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Cancer. 2004 Jul 15;101(2):317-24.

Malignancy-related causes of death in human immunodeficiency virus-infected patients in the era of highly active antiretroviral therapy.

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  • 1Service de Médecine Interne et Maladies Infectieuses, Hôpital Saint-André, Bordeaux, France.

Abstract

BACKGROUND:

Before the introduction of highly active antiretroviral therapy (HAART), malignancies accounted for less than 10% of all deaths among human immunodeficiency virus (HIV)-infected patients. This figure may have increased, and the observed types of malignant disease may have been modified, as a result of decreased occurrence of opportunistic infections, the chronicity of HIV infection, the possible oncogenic role of HIV itself, and the aging of the HIV-infected population.

METHODS:

All French hospital wards involved in the management of HIV infection were asked to prospectively document the deaths of HIV-infected patients in the year 2000. Underlying causes of death were defined using a standardized questionnaire.

RESULTS:

Of a total of 964 deaths, 269 (28%) were attributable to malignancies. Acquired immunodeficiency virus (AIDS)-related malignancies were the underlying cause of 149 deaths (15%); among these malignancies were non-Hodgkin lymphoma (n = 105 [11%]), noncerebral lymphoma (n = 78 [median CD4 count, 86 x 10(6) per liter; interquartile range [IQR], 35-231 x 10(6) per liter), and primary cerebral lymphoma (n = 27 [median CD4 count, 20 x 10(6) per liter; IQR, 4-109 x 10(6) per liter). Kaposi sarcoma was associated with 40 deaths (4%), and cervical carcinoma was associated with 5 (0.5%). Non-AIDS-related malignancies were the underlying cause of 120 deaths (13%); these non-AIDS-related malignancies included 103 solid tumors (50 respiratory tumors, 19 hepatocarcinomas, 9 digestive tumors, and 6 anal tumors; median CD4 count, 218 x 10(6) per liter; IQR, 108-380 x 10(6) per liter) and 17 hemopathies (12 Hodgkin lymphomas, 4 myeloid leukemias, and 1 myeloma; median CD4 count, 113 x 10(6) per liter; IQR, 56-286 x 10(6) per liter). Compared with patients who died of other causes, patients who died of solid tumors were more likely to be male, to smoke, to be older, and to have higher CD4 counts.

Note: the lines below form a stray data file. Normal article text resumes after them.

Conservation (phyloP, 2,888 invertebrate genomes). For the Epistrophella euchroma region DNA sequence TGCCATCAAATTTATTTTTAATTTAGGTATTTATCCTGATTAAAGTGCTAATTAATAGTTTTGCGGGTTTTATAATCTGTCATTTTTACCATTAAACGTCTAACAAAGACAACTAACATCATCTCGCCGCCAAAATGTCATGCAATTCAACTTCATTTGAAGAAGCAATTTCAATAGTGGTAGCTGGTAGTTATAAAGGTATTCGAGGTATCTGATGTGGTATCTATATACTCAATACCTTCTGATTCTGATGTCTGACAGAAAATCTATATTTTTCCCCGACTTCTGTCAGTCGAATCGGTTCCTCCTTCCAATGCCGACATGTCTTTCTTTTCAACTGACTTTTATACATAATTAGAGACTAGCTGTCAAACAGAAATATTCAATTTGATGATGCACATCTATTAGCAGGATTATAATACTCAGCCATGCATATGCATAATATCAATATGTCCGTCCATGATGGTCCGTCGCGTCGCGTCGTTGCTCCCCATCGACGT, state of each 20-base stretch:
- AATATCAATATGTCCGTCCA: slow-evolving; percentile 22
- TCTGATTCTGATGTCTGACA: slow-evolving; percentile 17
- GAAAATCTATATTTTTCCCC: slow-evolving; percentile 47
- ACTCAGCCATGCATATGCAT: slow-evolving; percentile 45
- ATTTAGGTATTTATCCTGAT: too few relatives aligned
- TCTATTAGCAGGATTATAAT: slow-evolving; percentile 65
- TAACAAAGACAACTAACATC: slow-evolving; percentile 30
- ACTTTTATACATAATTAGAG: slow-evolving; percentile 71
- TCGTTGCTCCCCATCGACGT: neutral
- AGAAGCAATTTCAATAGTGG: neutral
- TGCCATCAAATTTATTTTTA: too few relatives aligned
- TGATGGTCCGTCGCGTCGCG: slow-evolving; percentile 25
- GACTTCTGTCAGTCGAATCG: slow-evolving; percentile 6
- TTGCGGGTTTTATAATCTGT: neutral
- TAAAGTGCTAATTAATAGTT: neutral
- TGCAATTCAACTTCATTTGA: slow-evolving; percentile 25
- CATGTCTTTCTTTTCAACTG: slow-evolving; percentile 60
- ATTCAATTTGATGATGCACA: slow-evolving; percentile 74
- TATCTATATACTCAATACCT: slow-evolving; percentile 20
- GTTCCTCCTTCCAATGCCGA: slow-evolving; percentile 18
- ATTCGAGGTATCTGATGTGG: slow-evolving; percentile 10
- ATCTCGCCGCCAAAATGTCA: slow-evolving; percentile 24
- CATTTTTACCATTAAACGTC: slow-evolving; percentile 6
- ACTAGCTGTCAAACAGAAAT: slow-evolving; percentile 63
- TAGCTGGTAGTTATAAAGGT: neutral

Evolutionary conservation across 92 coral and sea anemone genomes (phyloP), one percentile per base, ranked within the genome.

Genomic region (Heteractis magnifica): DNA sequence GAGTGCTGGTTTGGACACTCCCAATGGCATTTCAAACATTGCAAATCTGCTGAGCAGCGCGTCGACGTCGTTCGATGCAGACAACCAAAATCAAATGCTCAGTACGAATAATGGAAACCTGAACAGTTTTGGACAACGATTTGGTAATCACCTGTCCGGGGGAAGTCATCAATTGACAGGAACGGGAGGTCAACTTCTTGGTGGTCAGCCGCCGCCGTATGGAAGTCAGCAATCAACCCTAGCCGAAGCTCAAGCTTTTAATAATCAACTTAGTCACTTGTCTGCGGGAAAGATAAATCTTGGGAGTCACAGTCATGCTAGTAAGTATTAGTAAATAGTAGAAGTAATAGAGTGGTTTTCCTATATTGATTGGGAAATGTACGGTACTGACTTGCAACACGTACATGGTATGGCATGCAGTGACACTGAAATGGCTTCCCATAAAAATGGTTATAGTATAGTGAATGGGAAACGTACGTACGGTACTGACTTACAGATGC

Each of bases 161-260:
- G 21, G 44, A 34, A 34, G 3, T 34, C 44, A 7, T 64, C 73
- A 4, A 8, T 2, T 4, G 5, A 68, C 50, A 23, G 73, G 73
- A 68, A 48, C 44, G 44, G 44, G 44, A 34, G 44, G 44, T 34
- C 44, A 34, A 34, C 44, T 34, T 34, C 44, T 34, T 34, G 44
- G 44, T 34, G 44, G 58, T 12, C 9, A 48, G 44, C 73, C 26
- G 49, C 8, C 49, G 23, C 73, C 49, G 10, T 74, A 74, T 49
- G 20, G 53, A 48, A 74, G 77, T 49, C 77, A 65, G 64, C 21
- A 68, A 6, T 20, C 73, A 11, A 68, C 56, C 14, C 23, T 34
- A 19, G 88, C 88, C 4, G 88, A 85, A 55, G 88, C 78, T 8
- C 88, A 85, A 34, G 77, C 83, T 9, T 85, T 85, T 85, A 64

CONCLUSIONS:

Malignant disease has been a major cause of death among HIV-infected patients in industrialized nations since the introduction of HAART. Whereas lethal hemopathies and Kaposi sarcoma are associated with advanced immunosuppression, lethal solid tumors can occur in patients with controlled HIV infection.

Copyright 2004 American Cancer Society.

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PMID:
15241829
[PubMed - indexed for MEDLINE]
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